- Give ALTs clear and defined work duties, and increase training.
JETs hear the ubiquitous "Every situation is different" because even though they are all members of the JET Program, they all have different employers (either at the prefecture or local city level). As a result, one ALT could have completely different job duties compared to another one a few miles away in a different town. If all ALTs had the same work duties (such as teaching at least 25 classes per week, organizing an English club and conducting original educational research), it would be easier for schools to use ALTs properly if a clear work description was created that is mandatory in all schools. An increased workload could also justify the higher than average pay that JETs receive compared to other ALTs with private companies or English conversation school teacher.
As much as I care about the program, it strikes me as a ridiculous waste of tax dollars to increase the number of JETs if they will never used properly in the schools. In addition, new JETs would benefit from more training once they arrive in their schools, rather than the three day Tokyo orientation and additional prefectural training. This could be in the form of additional meetings before and after departure, as well as a mandatory online TEFL course that must be completed within a certain amount of time.
- Educate students more frequently in elementary school
The Japanese government recently started to require that all elementary school students begin studying English, using a textbook in fifth and sixth grade. I applaud the goal to start teaching students younger, since they are at an ideal age to begin exploring a new language and can generally pronounce new words and sounds with more ease than older students. But in order for their English level to improve, English should be considered a "real" subject, not playtime as it often was when I visited my four elementary schools. Having it become too serious would be a grave mistake as well, but finding a balance between fun and instructive education would only benefit the students more.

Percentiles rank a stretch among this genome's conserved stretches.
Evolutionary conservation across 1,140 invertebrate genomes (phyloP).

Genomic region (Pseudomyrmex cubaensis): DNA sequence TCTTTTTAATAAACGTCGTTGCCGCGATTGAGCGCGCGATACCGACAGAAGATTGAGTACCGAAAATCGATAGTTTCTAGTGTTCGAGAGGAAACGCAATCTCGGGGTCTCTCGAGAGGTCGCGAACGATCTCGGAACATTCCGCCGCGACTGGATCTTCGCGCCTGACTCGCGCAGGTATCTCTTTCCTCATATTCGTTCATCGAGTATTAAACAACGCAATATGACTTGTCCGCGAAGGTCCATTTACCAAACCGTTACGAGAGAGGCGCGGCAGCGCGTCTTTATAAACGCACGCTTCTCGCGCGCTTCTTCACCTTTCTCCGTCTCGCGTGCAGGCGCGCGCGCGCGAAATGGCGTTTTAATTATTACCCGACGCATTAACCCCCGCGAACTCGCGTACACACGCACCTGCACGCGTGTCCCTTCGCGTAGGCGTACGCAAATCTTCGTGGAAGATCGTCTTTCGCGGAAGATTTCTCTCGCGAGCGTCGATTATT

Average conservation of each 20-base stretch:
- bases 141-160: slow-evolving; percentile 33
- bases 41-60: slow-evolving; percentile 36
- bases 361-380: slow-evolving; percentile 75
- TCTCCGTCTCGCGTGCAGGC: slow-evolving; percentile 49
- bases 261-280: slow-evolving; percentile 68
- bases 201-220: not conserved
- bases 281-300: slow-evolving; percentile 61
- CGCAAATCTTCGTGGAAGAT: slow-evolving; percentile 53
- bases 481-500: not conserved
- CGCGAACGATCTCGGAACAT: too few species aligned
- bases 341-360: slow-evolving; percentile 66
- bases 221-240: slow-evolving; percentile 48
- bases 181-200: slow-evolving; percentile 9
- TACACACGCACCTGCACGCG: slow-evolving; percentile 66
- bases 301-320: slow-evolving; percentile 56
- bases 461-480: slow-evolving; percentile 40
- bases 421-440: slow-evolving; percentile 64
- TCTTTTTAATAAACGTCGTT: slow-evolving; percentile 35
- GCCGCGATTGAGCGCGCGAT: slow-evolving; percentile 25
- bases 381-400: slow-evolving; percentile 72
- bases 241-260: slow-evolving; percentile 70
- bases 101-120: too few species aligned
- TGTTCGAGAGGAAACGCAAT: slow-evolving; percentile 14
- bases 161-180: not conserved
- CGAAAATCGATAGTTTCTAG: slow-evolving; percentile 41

I was not allowed to teach the alphabet in my elementary schools because I was told that the Japanese teacher could not teach this when I was not present. I was also asked to follow a script even if I didn't agree with the game or thought there could be a better learning activity. Some of my younger students only had English education once or twice a year because I was spread so thin between my five schools. While I think a little English is better than no English, if the students are going to retain anything from year to year, it is important to review constantly. If more ALTs are solely based in elementary school and taught each grade every day, I think Japan could start to see an increase in English ability among students at a much younger age.
- Focus less on tests
In contrast to elementary school, many junior high school and high school English classes are focused solely on tests and studying for material that they must learn for the entrance exams. I noticed a dramatic shift in my junior high students’ attitude toward English by the time they were third-year students, and some began to resent the subject. Tests are important for entrance exams, and later, scoring well on the TOEIC exam for future employment, but in order to become an effective speaker, Japan needs to think beyond tests. One of the best pieces of advice about studying language came from a Singaporean JET I knew in Toyama who is fluent in English and Chinese, and who also speaks a high level of Japanese. She said that language is a living, breathing organism that should be explored - not dissected like a frog in science class.
- Train JTEs to speak a higher level of English
The Japanese Teachers of English I worked with spoke a high level of English for the most part, but when I talked to other ALTs or visited other schools, I noticed a large discrepancy in the level of speaking. I was told that at many schools, a speaking test isn't required to become an English teacher. This only perpetuates the problem of Japanese people being able to understand a higher level of written English than being able to speak it.
My time with JET has passed but I still feel connected to the program in ways that I don't think I will feel about any other future job. I very literally feel like a different person because of my experience in Japan, and this would not have been possible without JET. I am forever grateful to the program that changed my worldview for the better, and made me a stronger person and educator. I wish for many others to experience Japan the same way I was able to through JET, while also improving English education in a country that still needs it.© Japan Today